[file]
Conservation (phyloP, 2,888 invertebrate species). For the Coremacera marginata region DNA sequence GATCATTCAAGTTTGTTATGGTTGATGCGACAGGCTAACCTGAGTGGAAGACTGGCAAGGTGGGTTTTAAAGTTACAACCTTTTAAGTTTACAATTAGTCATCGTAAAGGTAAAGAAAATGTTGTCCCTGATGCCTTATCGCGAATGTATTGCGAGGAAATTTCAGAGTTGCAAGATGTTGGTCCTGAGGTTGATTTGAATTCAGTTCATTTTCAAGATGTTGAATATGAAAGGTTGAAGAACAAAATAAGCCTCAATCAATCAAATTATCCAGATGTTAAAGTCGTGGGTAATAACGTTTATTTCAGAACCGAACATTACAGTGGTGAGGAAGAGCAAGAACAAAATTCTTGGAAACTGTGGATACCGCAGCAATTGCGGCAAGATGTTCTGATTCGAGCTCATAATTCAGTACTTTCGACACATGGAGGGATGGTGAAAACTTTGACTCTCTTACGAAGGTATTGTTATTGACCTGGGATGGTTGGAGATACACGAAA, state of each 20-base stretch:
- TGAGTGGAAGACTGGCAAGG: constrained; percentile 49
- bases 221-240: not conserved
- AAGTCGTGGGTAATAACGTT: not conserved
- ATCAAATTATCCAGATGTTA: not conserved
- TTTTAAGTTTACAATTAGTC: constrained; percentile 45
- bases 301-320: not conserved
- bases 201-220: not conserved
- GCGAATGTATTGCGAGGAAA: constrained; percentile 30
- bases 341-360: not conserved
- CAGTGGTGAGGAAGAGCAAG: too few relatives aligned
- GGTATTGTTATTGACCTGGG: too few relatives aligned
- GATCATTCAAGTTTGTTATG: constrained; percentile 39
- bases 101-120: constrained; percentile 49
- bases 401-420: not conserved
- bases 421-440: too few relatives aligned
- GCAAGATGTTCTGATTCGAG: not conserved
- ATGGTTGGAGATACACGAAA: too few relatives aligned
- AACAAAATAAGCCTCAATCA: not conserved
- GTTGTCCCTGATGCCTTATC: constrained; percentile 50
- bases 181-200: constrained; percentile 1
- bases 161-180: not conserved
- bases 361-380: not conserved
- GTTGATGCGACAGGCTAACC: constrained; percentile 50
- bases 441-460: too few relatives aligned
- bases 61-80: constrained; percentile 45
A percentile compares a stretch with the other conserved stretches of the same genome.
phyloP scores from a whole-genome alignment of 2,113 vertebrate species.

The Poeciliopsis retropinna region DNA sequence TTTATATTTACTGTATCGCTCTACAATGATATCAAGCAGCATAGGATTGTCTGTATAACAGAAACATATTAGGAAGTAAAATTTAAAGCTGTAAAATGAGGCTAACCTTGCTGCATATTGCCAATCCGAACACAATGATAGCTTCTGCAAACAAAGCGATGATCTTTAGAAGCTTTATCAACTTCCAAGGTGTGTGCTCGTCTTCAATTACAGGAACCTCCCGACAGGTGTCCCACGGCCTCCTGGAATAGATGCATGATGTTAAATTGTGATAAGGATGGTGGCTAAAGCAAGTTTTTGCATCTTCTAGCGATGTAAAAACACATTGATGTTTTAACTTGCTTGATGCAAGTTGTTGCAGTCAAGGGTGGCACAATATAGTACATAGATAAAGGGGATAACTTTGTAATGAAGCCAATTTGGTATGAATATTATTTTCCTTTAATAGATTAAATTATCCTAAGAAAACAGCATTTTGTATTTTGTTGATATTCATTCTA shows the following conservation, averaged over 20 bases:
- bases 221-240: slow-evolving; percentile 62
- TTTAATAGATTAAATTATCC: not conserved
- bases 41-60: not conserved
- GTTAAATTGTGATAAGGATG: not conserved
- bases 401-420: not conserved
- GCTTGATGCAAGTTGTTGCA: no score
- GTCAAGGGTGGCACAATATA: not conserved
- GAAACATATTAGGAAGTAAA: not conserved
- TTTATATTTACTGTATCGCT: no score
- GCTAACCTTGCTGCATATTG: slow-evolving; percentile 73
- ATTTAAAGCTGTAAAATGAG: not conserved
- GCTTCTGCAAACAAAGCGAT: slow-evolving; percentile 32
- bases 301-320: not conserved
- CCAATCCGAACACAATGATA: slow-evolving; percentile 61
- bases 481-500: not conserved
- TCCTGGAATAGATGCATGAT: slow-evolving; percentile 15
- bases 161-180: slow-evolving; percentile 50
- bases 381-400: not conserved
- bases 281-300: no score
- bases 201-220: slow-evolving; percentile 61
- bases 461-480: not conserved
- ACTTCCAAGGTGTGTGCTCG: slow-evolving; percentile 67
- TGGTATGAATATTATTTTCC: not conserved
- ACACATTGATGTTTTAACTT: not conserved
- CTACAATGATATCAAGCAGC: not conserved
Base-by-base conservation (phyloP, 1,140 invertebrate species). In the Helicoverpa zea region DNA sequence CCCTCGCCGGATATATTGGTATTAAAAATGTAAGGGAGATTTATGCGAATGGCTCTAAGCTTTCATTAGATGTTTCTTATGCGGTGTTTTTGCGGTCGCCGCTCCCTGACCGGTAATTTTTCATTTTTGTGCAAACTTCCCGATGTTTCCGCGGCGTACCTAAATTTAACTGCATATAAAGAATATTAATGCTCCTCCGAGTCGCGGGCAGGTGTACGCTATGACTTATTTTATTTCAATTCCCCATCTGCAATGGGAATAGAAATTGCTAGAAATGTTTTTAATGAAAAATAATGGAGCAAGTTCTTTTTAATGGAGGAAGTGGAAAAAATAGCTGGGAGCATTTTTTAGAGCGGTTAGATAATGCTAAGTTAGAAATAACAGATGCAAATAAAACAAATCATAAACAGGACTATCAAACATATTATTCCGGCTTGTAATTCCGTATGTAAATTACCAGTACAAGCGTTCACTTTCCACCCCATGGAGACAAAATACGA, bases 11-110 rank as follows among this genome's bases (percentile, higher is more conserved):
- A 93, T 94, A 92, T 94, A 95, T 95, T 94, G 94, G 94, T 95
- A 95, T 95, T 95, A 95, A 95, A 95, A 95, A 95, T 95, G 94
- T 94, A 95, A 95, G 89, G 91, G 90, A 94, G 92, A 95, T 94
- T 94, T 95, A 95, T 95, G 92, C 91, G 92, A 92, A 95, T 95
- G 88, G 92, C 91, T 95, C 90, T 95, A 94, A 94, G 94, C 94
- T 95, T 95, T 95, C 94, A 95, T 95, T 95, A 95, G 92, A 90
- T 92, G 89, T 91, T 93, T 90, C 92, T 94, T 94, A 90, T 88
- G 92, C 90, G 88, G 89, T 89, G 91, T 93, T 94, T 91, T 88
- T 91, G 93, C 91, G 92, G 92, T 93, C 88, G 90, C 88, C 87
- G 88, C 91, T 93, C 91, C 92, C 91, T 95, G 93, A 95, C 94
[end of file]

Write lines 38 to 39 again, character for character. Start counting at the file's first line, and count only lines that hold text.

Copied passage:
- TTTATATTTACTGTATCGCT: no score
- GCTAACCTTGCTGCATATTG: slow-evolving; percentile 73